But as a patient, I also may not be paying any of these rates. Per my actual Summary of Benefits in my insurance plan (which is a great read, by the way), I would owe a $200 Advanced Radiology per procedure fee.

However, if I were to visit for infusion therapy services, I would owe a 20% coinsurance of the (currently non-disclosed) contracted rate. And herein lies the problem.

Coinsurance-Based Benefits Tie Patients to the “Secret” Negotiated Rate, and Percent of Charge Payer Contracts Tie Patients to the Provider List Price

When a patient’s coinsurance-based benefit lines up with a percent of charge rate, the amount owed is linearly tied to the CDM.

If a savvy patient was trying to estimate an out-of-pocket total prior to outpatient chemo treatment, he could now find list prices of drugs and infusion services in the public CDMs on a hospital’s website, as of January 1st, 2019 (we've downloaded thousands of these files - a lot of them contain drug prices).

But he is trying to solve the complex conditional logic flow of:

IF “in network”, THEN I owe:

List price x payer percent of charge multiplier x coinsurance multiplier = my price


Oh boy. I owe full billed charges and maybe I should look elsewhere for this service

He needs a coverage determination and the payer percent of charge multiplier to solve the equation.

To accurately provide an avenue for a patient to understand his cost of care, providers and payers would have to link benefits data, hospital charge data, and negotiated rates data. And patients will not want to have to wait on hold for an offshore call center to figure this out.

This is all assuming providers can first answer basic questions of coverage and in/out of network benefits.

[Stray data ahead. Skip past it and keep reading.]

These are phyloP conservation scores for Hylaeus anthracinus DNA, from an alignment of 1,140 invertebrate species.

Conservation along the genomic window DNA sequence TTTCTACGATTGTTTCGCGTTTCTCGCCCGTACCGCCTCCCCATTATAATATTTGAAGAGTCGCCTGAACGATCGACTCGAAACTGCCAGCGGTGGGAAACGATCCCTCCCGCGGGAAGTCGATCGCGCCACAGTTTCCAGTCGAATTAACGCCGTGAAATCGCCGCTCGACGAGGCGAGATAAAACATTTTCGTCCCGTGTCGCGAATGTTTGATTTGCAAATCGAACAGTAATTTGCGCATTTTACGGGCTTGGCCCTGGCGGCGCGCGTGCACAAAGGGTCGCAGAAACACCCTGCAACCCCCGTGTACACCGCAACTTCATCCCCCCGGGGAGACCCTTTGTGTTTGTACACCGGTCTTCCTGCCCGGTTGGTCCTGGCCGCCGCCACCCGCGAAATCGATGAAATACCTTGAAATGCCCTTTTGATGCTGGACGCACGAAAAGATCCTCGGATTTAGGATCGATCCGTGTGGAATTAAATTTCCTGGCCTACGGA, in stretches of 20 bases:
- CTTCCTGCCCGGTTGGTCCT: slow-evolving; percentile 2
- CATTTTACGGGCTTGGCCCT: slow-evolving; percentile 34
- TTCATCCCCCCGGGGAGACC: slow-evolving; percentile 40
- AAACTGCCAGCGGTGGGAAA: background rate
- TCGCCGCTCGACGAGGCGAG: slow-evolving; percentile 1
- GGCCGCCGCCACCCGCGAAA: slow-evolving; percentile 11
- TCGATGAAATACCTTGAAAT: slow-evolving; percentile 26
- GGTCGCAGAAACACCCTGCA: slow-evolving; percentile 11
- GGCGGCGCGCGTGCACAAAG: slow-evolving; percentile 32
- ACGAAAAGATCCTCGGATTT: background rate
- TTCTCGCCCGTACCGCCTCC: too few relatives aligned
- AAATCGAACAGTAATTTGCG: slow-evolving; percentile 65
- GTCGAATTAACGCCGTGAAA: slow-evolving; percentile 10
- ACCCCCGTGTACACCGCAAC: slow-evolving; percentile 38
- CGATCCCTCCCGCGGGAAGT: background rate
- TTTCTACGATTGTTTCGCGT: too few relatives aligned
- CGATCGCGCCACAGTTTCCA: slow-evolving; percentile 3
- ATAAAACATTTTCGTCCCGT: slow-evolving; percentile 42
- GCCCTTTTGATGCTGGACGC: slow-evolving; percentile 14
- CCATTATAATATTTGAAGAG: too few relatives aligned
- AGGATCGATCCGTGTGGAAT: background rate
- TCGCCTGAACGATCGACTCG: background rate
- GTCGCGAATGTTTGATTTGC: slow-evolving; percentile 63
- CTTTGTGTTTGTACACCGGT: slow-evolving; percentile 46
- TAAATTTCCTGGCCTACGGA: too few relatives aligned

Lawmakers Are Onto This, and “Internet Websites” Are Coming. This Means More Interoperability Is On the Horizon

In a draft of the Health Care Price Check Act of 2019, which hit the senate floor last week and carries similar implications to the expected executive order, congress describes an “Internet Website” and “Toll-Free-Number” that would articulate the “specific” out of pocket costs for patients checking and comparing prices for in-network providers, taking into consideration all cost-sharing components discussed above.

This bill would essentially require payers to reference provider charge data and member benefits data to calculate an estimated coinsurance on the fly.

As a technologist (no one that works in technology calls themselves a technologist, but I’ll go with it) and healthcare industry insider, my first impressions are that a bill like this would shine a spotlight on these tech considerations:

  • Pricing Logic APIs: This could require payers to expose both their patient liability and provider claim pricing logic to a subscriber-facing web application